While the department did not make public any of the denied or pending waivers, it did respond to EPA’s policy in an expeditious and clear manner by including comprehensive information on its website shortly after the policy was issued. Decision letters for the granted waivers also included information about the environmental and health impacts associated with noncompliance, demonstrating that the agency at least considered the effects of its decisions. It’s unclear whether DEP actively notified all permit holders of their obligations.

Virginia

The Virginia Department of Environmental Quality (DEQ) received 115 waiver requests from regulated entities.

  • Seventy related to water, 24 related to air, and 14 to land. Seven enforcement-related waiver requests were submitted.
  • Of those, 58 were denied and five were dismissed due to a lack of violation or agency authority. Decisions about 29 are pending. For a substantial majority of requests it denied, the agency chose to register only the violation in its database; it did not assign points or other fines or penalties to most permittees in violation.
  • Eighteen (78 percent) of the remaining 23 requests were for time extensions of permit or other legal requirements, such as delayed monitoring or construction timelines.
    • Two (9 percent) dealt with pollution exceeding the facility's permit terms. Three (13 percent) were minor, such as requests to move from paper to electronic reporting or to change operating hours at facilities.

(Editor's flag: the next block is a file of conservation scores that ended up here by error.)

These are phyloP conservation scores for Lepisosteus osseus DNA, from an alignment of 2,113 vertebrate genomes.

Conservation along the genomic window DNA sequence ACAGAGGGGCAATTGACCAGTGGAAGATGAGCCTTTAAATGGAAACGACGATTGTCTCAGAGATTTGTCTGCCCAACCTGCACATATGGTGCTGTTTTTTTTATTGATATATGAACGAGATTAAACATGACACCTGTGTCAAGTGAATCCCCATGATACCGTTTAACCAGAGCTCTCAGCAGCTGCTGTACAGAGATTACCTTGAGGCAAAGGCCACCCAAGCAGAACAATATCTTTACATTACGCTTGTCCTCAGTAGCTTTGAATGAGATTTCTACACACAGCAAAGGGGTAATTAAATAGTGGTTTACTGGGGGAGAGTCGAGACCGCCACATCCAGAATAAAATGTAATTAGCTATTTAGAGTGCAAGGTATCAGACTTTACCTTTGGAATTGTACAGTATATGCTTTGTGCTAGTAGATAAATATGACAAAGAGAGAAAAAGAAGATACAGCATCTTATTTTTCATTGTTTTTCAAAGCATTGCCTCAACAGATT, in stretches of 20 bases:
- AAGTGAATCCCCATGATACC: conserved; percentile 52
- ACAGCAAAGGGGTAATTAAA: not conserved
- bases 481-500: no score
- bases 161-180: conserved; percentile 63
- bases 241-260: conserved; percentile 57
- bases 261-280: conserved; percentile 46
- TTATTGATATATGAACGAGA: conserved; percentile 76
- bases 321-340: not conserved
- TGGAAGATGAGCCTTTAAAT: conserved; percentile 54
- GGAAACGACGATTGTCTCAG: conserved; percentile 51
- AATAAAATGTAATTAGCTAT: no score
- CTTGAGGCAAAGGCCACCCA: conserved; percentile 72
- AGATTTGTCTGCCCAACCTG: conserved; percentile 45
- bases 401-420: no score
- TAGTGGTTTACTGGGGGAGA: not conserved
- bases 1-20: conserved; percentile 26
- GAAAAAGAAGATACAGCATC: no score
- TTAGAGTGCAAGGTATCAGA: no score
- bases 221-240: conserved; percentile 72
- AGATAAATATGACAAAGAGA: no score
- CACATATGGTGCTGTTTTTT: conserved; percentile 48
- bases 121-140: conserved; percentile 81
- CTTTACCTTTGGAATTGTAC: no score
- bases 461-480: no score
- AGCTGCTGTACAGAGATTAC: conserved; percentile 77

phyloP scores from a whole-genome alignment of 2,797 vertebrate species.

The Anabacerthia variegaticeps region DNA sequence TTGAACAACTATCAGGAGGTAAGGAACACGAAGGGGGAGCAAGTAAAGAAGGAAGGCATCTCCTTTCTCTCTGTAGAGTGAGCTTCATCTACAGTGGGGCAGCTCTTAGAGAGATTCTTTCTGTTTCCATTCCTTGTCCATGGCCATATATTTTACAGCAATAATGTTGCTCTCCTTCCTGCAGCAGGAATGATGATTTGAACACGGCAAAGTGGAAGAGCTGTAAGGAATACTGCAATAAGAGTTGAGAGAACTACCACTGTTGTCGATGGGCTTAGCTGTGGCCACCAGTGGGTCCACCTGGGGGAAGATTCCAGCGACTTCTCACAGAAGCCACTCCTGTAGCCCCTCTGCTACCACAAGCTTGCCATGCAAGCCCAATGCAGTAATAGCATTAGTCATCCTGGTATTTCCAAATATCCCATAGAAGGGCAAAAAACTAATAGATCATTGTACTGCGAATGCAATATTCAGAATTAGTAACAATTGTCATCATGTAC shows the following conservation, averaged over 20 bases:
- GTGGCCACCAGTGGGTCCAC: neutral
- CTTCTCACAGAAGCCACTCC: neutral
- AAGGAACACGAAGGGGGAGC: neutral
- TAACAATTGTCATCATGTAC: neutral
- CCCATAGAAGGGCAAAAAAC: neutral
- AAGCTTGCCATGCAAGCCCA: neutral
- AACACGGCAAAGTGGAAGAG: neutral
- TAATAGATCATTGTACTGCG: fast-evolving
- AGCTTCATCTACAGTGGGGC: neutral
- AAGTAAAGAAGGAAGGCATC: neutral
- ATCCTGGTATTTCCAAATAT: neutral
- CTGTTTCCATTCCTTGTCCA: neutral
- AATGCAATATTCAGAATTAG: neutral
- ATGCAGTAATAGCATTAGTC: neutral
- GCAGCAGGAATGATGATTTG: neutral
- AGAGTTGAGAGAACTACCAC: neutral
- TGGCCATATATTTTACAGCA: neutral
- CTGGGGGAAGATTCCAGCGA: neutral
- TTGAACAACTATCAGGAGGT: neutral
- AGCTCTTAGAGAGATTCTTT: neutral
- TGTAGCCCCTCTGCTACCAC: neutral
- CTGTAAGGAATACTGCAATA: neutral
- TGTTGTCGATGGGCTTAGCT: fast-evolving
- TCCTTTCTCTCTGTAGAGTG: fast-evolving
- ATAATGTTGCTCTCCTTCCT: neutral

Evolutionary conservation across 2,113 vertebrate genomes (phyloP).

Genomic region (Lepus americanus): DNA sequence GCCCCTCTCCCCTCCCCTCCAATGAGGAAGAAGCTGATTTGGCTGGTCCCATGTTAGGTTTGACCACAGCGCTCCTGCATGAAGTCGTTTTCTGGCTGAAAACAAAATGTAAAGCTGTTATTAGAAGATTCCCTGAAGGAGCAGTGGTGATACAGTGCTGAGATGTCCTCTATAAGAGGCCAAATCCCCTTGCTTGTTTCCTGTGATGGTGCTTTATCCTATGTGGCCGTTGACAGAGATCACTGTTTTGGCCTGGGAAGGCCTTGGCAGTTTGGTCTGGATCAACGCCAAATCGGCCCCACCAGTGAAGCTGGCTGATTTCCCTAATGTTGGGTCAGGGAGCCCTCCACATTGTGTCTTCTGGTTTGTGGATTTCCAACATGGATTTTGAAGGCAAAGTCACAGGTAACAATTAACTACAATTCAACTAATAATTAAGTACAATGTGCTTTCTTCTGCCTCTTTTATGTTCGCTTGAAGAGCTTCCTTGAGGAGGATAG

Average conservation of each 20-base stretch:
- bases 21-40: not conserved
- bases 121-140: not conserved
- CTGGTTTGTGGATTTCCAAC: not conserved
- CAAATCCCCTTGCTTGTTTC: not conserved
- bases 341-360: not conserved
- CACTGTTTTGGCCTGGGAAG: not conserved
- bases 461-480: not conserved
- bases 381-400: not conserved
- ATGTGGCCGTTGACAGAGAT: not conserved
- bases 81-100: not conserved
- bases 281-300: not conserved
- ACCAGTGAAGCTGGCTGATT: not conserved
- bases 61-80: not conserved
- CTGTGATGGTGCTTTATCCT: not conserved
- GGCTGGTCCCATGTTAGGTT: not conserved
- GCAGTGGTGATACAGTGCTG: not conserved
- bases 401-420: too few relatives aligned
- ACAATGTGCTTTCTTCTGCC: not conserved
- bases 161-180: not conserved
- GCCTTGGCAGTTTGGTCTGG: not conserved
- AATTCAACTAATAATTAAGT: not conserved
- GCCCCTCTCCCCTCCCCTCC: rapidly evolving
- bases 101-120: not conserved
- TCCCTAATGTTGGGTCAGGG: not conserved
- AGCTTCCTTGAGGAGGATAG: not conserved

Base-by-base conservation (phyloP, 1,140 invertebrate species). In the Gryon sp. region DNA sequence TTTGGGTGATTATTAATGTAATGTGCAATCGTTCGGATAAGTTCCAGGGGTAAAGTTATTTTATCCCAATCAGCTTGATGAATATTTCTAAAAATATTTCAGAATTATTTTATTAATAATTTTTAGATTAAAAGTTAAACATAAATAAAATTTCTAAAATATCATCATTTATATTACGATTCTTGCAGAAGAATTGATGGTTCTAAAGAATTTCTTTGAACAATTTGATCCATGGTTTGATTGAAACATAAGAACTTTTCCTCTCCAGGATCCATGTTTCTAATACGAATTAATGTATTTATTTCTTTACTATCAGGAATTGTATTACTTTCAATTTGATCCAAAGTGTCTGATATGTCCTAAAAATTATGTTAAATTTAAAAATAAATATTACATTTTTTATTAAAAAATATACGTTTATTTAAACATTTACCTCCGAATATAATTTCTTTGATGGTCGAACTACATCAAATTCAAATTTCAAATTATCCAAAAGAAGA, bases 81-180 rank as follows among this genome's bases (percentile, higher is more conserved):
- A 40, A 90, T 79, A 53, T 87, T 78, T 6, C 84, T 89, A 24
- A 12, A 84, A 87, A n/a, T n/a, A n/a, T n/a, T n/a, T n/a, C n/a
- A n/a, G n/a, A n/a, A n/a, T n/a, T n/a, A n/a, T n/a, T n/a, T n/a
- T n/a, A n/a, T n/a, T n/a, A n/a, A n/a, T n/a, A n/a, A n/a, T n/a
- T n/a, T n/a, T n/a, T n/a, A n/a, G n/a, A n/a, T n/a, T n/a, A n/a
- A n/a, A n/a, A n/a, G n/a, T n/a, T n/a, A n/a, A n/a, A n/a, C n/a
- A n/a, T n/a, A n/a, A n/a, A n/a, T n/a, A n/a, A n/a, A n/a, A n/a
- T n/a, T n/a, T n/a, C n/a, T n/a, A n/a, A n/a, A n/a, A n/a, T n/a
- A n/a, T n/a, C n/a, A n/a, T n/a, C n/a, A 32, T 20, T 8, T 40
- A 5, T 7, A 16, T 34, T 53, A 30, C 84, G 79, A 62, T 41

By the time EPA’s enforcement discretion policy expired, the department still had not (a) made any waivers concerning the pandemic publicly available online; (b) actively notified all permit holders of legal requirements to immediately notify the department of non-compliance related to the COVID-19; (c) suspended non-emergency proceedings; (d) coordinated with other state agencies to achieve enhanced whistleblower protections; or (e) extended open comment periods. In June, the department issued guidance that requires “regulated entities communicate early and often regarding compliance issues that arise due to COVID-19 disruptions.” Unlike Maryland and Pennsylvania, Virginia’s environmental department still has not publicly posted any case-specific information related to COVID-19 waiver requests.